High-Fiber Fruits and How to Eat Them
The latest dietary guidelines published by the USDA recommends about 34 grams of fiber per day for men, and about 28 grams daily for women. But the average American only gets about 16 grams of fiber in a day. How can we fill in those gaps?
Eat more fruit!
All fruits (really, all plant-based foods) are good sources of dietary fiber, but some are true overachievers when it comes to all of the amazing health benefits that fiber brings.
Fiber content: 3.1 grams per large banana
How to eat: Always peel bananas. You can eat them raw—either whole or sliced into cereal or onto a peanut butter sandwich—or bake into bread, freeze and then blend into “ice cream,” or mash.
Fiber content: 4.6 grams per half cup
How to eat: Try the notoriously smelly durian fruit while holding your nose. Rookies may want to opt for pre-made smoothies, pastries or ice cream. If you’re feeling adventurous, you can carefully open a whole durian by using a screwdriver and hammer to separate the shell at the seams. Then, take out a pod and suck on the end until the pulp comes out. It tastes a million times better than it smells, we promise!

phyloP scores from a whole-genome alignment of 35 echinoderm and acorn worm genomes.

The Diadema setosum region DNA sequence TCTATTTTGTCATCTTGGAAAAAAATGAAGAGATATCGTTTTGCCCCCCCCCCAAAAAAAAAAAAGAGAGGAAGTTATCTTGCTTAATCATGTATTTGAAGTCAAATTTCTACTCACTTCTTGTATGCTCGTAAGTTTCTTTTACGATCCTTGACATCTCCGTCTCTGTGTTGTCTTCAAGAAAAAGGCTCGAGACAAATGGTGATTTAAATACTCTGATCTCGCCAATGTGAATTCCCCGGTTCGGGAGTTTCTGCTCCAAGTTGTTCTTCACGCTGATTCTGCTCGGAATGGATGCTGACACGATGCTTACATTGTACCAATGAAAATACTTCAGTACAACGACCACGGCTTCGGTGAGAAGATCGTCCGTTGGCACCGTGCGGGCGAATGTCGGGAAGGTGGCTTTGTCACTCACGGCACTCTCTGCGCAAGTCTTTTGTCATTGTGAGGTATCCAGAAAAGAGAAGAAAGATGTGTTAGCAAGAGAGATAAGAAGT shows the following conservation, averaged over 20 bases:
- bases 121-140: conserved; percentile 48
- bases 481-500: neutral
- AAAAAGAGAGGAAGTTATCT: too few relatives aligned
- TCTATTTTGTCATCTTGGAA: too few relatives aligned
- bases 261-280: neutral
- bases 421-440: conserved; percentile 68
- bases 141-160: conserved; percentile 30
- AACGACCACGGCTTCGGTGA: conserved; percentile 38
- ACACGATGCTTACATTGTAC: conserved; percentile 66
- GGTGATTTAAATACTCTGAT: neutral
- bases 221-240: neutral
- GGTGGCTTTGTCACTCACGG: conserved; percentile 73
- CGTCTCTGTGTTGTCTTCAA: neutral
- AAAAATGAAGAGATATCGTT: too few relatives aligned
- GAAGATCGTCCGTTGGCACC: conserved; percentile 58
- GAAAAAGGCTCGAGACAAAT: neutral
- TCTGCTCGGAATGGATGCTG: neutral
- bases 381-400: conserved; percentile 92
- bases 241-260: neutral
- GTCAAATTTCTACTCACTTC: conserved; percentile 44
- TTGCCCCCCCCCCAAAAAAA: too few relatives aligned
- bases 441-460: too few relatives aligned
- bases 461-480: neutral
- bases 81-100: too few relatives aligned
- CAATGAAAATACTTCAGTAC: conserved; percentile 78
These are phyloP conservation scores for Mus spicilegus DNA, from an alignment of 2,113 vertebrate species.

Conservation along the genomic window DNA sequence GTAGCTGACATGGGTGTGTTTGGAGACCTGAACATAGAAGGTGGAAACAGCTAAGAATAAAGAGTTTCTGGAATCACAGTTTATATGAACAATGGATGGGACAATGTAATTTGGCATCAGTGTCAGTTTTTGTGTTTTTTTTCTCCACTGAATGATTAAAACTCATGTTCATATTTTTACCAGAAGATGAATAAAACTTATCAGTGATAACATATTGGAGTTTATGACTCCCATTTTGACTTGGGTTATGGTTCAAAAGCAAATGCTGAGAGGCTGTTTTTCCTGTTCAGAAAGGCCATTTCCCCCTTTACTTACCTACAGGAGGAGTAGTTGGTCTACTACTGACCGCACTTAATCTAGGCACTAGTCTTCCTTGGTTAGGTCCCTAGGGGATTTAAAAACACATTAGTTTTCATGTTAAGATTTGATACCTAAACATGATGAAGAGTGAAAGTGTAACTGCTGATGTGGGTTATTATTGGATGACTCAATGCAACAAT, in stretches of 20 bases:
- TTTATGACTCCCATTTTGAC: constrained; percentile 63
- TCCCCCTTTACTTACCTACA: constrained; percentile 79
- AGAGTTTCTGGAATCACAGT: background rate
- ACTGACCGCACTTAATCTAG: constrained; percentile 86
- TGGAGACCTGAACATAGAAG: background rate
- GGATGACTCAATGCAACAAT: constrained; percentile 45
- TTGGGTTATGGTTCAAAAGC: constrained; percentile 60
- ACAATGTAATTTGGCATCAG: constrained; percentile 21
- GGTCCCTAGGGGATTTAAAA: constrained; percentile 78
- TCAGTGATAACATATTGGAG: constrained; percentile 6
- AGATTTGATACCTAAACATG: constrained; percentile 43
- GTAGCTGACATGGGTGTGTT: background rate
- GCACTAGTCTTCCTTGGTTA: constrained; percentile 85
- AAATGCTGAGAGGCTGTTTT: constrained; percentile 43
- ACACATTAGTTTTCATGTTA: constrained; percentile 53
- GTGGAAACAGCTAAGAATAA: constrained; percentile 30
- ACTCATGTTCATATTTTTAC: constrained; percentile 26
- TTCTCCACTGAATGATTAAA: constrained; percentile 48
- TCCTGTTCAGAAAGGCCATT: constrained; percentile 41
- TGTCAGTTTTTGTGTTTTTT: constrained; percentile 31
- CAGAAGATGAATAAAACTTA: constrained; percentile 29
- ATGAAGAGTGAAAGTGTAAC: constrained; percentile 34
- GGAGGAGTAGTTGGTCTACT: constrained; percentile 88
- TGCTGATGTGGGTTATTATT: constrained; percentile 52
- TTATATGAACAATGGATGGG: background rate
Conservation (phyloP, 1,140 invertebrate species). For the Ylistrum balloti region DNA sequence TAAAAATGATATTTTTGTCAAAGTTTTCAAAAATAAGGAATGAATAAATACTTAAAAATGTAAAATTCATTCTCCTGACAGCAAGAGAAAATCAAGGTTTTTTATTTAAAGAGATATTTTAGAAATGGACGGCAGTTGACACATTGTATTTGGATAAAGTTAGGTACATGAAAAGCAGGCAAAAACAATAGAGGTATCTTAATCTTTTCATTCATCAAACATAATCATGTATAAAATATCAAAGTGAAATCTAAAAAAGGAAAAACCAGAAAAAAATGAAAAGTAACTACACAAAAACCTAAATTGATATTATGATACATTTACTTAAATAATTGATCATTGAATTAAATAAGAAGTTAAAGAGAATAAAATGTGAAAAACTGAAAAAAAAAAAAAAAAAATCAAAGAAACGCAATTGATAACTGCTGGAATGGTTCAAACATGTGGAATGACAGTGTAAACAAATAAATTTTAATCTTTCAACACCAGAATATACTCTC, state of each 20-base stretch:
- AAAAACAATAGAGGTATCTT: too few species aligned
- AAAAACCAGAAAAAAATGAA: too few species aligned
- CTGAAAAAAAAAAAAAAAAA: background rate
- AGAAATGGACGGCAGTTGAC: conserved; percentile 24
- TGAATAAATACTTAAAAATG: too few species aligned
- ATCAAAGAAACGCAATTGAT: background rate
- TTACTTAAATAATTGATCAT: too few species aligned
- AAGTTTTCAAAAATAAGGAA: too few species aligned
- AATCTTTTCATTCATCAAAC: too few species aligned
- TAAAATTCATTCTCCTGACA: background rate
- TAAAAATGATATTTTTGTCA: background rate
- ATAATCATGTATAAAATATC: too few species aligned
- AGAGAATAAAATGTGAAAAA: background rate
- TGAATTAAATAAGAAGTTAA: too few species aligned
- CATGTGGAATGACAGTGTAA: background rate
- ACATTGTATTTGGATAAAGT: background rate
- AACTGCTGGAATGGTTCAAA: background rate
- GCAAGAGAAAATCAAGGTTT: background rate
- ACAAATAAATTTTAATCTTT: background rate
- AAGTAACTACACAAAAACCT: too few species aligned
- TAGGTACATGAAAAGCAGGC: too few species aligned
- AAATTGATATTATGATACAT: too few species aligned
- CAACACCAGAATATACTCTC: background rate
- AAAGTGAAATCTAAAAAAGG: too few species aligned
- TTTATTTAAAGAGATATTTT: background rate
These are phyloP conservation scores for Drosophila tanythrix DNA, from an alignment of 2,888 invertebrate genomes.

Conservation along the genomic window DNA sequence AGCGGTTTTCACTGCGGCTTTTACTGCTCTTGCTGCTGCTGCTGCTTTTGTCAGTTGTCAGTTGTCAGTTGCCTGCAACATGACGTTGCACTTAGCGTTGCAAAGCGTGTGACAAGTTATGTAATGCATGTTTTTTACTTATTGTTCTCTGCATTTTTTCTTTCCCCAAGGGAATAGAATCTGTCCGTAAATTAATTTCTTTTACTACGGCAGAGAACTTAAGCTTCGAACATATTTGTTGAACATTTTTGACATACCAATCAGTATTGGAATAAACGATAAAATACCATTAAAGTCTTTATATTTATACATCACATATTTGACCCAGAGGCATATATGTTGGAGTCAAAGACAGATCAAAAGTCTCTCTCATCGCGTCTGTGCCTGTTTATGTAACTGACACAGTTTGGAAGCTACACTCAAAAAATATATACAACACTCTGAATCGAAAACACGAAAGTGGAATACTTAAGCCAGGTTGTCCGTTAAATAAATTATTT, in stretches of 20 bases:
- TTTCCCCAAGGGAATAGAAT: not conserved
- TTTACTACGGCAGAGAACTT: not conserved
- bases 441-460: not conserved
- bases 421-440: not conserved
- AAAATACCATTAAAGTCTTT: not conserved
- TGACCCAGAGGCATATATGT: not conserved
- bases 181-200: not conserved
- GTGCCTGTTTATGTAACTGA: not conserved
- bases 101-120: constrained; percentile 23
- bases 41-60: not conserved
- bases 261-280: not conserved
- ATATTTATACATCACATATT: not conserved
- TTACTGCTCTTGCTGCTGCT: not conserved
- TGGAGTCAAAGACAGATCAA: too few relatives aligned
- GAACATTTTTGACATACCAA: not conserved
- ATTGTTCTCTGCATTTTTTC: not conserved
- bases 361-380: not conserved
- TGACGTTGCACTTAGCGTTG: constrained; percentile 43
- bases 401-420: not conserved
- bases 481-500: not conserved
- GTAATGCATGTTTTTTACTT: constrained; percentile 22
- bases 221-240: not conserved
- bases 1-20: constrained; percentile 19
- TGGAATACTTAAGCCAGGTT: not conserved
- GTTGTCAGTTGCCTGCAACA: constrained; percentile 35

Fiber: 5 grams per half cup
How to eat: Scoop out of its shell-like skin, then slice onto sandwiches, spread onto toast or mash to make guacamole.
Fiber content: 5.4 grams per half cup
How to eat it: This tropical fruit should only be eaten once ripe—look for smooth, yellowish-green skin with some brown cracks. Eat it steamed, baked, sautéed or fried, like a potato. You can also bake breadfruit into desserts.
Fiber content: 6 grams per persimmon
How to eat: Avoid the super-sour Hachiya persimmon; go for the tomato-shaped Fuyu variety. Eat them raw, with or without their waxy, nutrient-dense peel.
Fiber content: 6 grams per medium pear
How to eat: Most of the fiber is found in the skin, so leave the skin on. Pears are great raw, baked with cinnamon or even blended into a smoothie!
Fiber content: 6.5 grams per 5 fruits
How to eat: Eat these tiny fruits whole—just pop them into your mouth. The peel is sweet, while the flesh is tart. Roll one between your fingers first to mix the flavors, and chew well to make them sweeter. The seeds are edible, but bitter, so spit them out if you don’t like the taste.
Fiber content: 11.3 grams per pom
How to eat: Pomegranates can be intimidating, but they’re so worth it! Just cut off the top, scoop out the fruit-covered seeds, and eat them whole.